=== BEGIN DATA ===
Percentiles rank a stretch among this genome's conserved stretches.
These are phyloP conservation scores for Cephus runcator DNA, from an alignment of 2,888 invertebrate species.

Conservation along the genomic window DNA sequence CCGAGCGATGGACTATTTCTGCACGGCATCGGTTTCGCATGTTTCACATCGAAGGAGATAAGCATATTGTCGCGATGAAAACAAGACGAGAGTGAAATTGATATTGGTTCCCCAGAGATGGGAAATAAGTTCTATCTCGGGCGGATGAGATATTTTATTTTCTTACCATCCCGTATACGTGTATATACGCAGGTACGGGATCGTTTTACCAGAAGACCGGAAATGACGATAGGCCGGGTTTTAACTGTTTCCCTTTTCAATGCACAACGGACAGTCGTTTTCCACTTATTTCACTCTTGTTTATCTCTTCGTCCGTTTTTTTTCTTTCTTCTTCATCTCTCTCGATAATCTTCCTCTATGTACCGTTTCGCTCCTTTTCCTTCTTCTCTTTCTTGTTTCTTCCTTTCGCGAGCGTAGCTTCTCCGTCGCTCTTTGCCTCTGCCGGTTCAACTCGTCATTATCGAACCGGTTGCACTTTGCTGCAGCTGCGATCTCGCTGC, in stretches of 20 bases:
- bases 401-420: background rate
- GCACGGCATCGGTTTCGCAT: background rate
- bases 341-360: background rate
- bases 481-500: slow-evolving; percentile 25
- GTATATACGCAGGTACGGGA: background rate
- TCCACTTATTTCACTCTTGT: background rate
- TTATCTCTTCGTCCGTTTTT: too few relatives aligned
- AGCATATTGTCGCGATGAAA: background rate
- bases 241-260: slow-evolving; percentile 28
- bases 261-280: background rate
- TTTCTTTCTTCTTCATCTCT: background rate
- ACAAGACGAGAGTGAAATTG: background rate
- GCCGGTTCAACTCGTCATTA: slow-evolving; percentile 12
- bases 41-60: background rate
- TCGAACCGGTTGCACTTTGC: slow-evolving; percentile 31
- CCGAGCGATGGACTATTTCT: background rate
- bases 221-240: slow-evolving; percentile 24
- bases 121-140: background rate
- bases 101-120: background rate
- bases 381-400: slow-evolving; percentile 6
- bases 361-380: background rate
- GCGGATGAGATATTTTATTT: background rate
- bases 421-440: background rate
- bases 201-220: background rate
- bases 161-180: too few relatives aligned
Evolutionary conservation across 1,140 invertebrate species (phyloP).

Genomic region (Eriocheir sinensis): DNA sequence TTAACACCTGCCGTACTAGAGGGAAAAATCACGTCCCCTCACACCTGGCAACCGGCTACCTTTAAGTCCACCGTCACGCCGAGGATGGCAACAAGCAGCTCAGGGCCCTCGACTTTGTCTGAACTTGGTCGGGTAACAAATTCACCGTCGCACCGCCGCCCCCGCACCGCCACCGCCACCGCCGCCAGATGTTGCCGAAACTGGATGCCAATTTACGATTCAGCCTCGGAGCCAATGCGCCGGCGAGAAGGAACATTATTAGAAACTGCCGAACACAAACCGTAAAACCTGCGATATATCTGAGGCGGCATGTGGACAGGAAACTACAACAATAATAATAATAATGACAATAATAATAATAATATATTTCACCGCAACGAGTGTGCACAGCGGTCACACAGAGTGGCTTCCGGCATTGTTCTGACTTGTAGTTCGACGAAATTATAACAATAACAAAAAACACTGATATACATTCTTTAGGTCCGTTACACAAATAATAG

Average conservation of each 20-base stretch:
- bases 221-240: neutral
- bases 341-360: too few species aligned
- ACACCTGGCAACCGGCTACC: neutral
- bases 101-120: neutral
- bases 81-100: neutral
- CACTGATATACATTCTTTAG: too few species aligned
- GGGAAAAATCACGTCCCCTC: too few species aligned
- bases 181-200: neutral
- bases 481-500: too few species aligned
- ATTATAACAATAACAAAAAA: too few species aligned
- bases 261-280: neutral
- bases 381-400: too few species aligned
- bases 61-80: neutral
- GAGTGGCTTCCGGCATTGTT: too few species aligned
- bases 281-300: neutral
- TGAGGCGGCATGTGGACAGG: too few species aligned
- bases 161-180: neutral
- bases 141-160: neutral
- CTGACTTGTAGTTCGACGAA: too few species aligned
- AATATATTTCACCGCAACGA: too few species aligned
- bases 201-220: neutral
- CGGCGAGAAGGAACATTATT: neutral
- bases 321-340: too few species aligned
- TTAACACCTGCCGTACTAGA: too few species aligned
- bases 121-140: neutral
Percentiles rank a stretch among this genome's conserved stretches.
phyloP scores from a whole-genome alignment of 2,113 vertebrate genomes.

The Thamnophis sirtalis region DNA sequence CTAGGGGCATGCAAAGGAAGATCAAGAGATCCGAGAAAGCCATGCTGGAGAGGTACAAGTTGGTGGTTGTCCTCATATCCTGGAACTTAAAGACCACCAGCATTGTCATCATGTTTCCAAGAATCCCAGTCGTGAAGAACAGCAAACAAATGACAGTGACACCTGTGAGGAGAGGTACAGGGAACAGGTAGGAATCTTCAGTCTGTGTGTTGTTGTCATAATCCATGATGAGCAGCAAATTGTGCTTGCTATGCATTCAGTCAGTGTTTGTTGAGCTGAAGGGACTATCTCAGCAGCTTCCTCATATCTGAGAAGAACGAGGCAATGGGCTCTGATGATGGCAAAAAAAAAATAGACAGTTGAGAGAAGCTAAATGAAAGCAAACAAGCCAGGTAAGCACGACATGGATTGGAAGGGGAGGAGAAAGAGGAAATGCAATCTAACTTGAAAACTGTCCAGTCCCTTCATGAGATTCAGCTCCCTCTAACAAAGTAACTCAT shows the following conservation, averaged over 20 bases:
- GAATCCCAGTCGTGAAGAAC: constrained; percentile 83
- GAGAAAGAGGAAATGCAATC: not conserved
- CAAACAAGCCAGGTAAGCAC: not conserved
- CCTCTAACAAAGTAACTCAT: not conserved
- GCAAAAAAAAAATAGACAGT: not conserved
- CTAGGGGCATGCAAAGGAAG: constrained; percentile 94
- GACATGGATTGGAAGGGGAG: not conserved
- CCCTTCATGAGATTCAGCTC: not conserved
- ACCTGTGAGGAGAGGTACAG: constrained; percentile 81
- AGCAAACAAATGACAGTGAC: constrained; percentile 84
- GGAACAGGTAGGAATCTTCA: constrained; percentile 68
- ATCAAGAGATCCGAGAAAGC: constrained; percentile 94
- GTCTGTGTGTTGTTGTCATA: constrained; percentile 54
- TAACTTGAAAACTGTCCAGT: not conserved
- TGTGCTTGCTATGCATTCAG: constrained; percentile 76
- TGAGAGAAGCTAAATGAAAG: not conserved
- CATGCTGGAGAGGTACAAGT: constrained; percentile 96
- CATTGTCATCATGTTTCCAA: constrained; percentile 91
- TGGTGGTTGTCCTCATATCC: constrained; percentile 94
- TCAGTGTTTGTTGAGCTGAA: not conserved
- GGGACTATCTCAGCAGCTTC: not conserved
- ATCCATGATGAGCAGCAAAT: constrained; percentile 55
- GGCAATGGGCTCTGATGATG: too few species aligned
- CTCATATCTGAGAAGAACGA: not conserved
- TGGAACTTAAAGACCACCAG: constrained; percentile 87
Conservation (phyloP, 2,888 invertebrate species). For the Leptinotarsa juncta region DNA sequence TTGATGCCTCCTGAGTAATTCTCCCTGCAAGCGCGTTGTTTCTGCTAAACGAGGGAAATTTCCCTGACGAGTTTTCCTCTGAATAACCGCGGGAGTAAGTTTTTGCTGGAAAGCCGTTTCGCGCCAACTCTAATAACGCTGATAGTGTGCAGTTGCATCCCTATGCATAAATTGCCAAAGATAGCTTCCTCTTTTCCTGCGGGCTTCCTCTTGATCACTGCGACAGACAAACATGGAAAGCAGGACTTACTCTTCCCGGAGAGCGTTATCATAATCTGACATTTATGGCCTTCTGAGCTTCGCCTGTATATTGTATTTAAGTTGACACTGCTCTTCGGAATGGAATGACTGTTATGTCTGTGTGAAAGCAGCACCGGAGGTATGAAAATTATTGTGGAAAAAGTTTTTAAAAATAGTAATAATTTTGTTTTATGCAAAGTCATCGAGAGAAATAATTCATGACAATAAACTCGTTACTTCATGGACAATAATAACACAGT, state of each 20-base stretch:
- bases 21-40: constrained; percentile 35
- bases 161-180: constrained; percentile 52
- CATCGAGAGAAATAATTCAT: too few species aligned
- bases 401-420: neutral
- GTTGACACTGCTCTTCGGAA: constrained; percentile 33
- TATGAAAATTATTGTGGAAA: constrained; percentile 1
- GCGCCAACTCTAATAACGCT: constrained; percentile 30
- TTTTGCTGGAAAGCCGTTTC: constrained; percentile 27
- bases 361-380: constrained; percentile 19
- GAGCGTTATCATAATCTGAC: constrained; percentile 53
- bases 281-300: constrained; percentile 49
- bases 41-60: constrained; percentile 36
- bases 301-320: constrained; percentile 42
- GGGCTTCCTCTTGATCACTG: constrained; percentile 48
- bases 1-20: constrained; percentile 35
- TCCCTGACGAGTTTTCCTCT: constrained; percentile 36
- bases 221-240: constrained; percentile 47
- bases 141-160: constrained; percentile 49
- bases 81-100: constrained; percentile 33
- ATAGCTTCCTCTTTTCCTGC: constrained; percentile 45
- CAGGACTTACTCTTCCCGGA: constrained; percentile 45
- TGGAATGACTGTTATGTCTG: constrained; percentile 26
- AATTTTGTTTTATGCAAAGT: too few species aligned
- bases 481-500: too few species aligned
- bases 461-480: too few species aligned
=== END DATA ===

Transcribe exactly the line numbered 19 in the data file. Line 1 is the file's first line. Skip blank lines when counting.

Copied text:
- CCGAGCGATGGACTATTTCT: background rate